Two Views of Cannes: Virginia Heath, Goes to the Market

By Virginia Heath

Simple Simon met a pieman, going to the fair. Says Simple Simon to the pieman, let me taste your wares. Says the pieman to Simple Simon, show me first your penny. Says Simple Simon to the pieman, indeed I have not any.

A fax from my New Zealand producer settled it. ‘Good news about the BFI development money. I’ve got a film in Critic’s Week at Cannes. Let’s meet there.’ I gulped, thinking of my spiraling credit card bill. I fax him back, ‘See you there’.

Suddenly, I’m on the bus from Nice heading for Cannes, daughter packed off to Grandma’s with her nursery rhyme book, its cautionary tales ringing in my ears. The guy next to me is evidently also going to the fair. He rummages in his bag. I glimpse black lace suspenders. Look out the window. The guy fishes out a T-shirt; ‘Whadaya think?’ I stare at the tacky pink letters School Sluts 2. Decide to be frank. ‘The “2” looks like you just painted it on.’ His face falls for an instant, only for his irrepressible spirit to re-surface ‘Yea! Kitsch, they’ll love it!’

A triumphal fanfare, cameras flash. A star waves from the red carpeted steps. I descend to the basement to register at the Unifrance desk. Moans of ecstasy. A wrong turning. Lost in porn hell, my bus companion comes to the rescue. He points me in the right direction as he unloads his suspenders. ‘Just doing this for the money. Next project’s gonna be really classy’. The volume and frequency of ambient moaning increases. I hesitate to quiz him on what exactly this might involve. I scuttle off, reminded of my early assistant editor days down an alley off Wardour St. Desperate for a union ticket, I laid the sound tracks for Emanuelle Meets the Wife Swappers. Cannes feels a long way from those days. Or maybe not.

I make for the heady atmosphere of the European Pavilion, expecting to find the BFI ‘at the heart of Europe’ as it was last year. But the British Pavilion has gone it alone, standing in splendid isolation, next door to the Americans. Last year I was here with my script, Artemisia, developed with European Script Fund money. This year my axis is North/South. I’ve just got co-development money from the BFI and NZ Film Commission for my new feature project Pania.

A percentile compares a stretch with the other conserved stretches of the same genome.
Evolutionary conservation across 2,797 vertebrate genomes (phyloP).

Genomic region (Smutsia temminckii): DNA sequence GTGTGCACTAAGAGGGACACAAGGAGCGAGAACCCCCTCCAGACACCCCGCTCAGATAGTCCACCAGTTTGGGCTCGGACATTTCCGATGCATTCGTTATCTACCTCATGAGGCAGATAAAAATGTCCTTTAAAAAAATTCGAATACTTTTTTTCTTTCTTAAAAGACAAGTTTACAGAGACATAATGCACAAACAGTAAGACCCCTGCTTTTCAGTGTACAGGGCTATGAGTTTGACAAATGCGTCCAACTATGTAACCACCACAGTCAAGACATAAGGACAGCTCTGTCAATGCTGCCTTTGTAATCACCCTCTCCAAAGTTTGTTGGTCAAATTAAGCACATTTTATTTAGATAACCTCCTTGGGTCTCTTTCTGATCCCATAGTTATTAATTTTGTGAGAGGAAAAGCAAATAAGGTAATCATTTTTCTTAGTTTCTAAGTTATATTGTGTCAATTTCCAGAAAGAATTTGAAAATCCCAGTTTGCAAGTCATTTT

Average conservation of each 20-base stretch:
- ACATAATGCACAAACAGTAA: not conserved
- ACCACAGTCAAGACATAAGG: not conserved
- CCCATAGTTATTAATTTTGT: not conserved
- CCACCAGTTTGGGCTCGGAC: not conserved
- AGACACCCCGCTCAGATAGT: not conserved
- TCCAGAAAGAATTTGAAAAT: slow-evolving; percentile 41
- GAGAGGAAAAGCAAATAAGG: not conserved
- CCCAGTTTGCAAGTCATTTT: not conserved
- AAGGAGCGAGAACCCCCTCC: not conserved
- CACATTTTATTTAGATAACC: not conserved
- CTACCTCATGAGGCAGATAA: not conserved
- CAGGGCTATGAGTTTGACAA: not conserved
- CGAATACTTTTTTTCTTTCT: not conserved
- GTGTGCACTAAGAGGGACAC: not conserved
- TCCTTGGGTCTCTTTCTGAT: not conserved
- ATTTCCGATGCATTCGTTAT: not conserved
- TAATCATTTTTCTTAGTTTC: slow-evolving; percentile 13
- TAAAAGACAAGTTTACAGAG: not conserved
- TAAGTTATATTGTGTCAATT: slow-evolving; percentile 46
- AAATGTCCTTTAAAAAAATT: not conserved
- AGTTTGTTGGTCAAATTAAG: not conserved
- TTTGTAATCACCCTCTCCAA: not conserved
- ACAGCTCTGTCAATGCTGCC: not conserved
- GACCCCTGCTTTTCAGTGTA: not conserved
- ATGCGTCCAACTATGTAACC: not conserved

Cannes is the perfect place to get all parties round the same table. Not least, to make sure everyone will show their pennies and that they intend to buy the same wares. The film is to be shot in New Zealand and post-produced in the UK. My NZ producer has set up a busy schedule of meetings. He brushes aside all doubts with refreshing New World optimism. We plan to tempt a rising British male lead with the sensual pleasures of Hawkes Bay wines and a southern hemisphere summer in the midst of bleak midwinter.

This year, I’ve fallen in with a crowd of French, Australian and South African producers. Their projects seem to be achieving critical mass at a rate of knots. Our Tasmanian leader swings us in and out of parties all round town, uttering the magic words ‘Pedro’s waiting for us’ with such conviction that the bouncers stand aside, mesmerised. So here we are, sand under our feet, stars glittering above, at the Almodovar party. When the Gypsy Kings tape plays once too often, good taste dictates that we retire to the sleazier atmosphere of the Petit Magestic. A swirling mass of street bar life where the up-and-coming rub shoulders with the odd big shot who drops in to get a bit dirty after hours.

I feel a hand on my shoulder. Turn to see suspender-man up from the basement. He can hardly stand up; ‘What’z your project?’, he slurs. At last, a chance to practice my pitch without the least chance that any fluffs will be noticed. ‘Oh, you know, a dark love story… city corruption, sexual transgression… quirky… bodies smeared in black axle grease…’ He sways, fixes me with his pitching eye; ‘Hey, maybe I’d be inner… resh… ted…’

I share a taxi to the airport with my friends. It swings one last time along the Croisette. We reflect on deals done and laugh about the cappuccino promises made. I muse on the packaging potential of axle grease; ‘Pania, Factor 2000 – the ultimate in sensual sun protection’. A surreal vision takes hold of me. A press conference on the end of a red carpeted pier. The star covers herself in the winning formula. An instant fad, it spreads with Tarrantinoesque rapidity. All down the golden sands, curvaceous beach belles apply the dark, viscous fluid...’

In the airport departure lounge, I spy suspender man and try to dissolve into thin air. ‘Hey, axle-grease! I think I might have some serious money interest. Send me your script?’ I smile and nod, thinking to myself, ‘Whadaya think I am, simple?’

Virginia Heath is a director and scriptwriter from New Zealand